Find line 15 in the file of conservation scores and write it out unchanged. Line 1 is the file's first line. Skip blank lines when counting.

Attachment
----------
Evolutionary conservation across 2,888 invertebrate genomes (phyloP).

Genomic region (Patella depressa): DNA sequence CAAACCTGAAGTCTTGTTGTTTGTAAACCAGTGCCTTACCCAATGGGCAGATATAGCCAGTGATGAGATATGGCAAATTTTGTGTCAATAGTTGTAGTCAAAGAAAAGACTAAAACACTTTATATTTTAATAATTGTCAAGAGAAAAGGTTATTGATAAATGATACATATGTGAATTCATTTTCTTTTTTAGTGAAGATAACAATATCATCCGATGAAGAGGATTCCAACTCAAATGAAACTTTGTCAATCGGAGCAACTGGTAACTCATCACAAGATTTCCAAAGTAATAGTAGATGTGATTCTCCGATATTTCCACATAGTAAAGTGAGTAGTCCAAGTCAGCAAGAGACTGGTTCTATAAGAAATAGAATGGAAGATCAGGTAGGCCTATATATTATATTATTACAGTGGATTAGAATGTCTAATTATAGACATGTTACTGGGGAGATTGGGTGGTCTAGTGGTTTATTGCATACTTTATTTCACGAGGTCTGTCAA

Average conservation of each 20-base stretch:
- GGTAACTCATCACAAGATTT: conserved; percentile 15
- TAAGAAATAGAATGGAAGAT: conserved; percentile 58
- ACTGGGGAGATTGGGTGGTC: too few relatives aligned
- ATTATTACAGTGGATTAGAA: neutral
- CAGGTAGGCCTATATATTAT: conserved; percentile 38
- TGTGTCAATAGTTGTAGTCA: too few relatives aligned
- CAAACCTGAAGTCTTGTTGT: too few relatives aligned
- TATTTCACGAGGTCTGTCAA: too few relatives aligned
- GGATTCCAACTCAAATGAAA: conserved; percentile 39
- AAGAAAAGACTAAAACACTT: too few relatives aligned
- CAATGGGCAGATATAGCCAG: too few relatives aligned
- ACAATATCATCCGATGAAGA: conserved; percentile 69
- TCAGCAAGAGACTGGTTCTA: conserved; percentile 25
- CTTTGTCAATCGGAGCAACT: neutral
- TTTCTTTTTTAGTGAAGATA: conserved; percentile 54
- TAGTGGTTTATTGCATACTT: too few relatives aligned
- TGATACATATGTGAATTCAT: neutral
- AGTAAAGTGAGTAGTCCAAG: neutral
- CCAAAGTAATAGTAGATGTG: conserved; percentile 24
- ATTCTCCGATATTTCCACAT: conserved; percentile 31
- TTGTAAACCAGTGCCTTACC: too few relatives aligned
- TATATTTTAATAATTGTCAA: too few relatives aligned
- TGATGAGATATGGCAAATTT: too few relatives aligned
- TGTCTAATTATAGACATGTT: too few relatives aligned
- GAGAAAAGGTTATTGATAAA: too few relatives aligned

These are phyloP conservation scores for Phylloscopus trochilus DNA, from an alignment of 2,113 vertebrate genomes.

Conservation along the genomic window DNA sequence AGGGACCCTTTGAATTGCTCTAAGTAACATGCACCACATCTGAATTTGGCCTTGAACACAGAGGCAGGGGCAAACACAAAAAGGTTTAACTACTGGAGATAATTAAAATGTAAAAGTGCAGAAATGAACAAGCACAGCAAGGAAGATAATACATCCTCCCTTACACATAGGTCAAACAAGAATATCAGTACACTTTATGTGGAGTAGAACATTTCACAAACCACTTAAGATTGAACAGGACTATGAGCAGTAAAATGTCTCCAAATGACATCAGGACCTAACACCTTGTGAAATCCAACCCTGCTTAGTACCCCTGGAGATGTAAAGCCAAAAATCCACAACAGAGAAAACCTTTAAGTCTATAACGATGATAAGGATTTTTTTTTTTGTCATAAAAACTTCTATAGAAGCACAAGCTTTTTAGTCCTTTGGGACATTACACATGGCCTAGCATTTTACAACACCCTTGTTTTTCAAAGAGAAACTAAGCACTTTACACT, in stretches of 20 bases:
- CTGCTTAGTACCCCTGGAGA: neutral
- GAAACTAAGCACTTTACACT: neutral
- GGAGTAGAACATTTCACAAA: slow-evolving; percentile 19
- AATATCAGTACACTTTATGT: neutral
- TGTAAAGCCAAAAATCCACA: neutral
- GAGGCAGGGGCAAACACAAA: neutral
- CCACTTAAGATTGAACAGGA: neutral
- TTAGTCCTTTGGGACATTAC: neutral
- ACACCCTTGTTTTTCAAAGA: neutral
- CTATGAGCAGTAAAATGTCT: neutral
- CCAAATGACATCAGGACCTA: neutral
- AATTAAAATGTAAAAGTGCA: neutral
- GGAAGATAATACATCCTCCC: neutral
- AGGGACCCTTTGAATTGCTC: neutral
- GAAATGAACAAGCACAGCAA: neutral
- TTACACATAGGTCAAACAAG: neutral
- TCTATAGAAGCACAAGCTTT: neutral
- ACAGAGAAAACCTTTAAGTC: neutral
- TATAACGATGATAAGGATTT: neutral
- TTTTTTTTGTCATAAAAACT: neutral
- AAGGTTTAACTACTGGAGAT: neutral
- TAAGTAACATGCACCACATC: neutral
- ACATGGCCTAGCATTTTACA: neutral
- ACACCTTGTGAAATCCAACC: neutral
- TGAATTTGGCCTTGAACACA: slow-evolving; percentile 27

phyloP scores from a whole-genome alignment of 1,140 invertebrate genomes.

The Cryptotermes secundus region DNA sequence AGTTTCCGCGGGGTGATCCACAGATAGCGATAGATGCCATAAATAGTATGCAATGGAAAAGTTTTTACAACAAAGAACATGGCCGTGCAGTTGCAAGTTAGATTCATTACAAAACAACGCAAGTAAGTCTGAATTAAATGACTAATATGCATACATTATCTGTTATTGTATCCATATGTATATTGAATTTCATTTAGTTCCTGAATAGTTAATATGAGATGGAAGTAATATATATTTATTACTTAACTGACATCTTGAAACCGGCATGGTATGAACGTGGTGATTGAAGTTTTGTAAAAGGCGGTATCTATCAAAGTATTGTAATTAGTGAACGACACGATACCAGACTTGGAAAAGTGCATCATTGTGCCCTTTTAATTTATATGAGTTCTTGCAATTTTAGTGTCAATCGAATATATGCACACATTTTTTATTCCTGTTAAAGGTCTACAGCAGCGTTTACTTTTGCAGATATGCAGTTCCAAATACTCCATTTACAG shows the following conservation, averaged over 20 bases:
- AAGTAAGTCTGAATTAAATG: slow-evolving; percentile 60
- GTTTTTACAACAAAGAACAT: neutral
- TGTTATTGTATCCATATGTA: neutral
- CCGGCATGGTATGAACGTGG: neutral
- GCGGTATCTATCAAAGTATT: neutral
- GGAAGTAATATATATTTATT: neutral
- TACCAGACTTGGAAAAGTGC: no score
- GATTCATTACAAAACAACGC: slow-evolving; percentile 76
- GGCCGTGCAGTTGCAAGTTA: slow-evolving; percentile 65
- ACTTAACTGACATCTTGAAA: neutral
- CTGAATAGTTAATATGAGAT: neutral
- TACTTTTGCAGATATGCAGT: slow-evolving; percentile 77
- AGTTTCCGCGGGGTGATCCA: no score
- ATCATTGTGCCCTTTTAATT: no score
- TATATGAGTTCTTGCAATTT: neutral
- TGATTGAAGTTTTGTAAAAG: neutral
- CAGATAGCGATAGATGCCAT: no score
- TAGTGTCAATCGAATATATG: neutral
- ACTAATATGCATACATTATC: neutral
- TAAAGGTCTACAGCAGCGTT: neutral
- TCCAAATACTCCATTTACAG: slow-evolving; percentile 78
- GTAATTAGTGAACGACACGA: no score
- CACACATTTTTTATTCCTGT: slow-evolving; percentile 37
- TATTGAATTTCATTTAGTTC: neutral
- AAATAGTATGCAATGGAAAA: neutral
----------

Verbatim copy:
- ACAATATCATCCGATGAAGA: conserved; percentile 69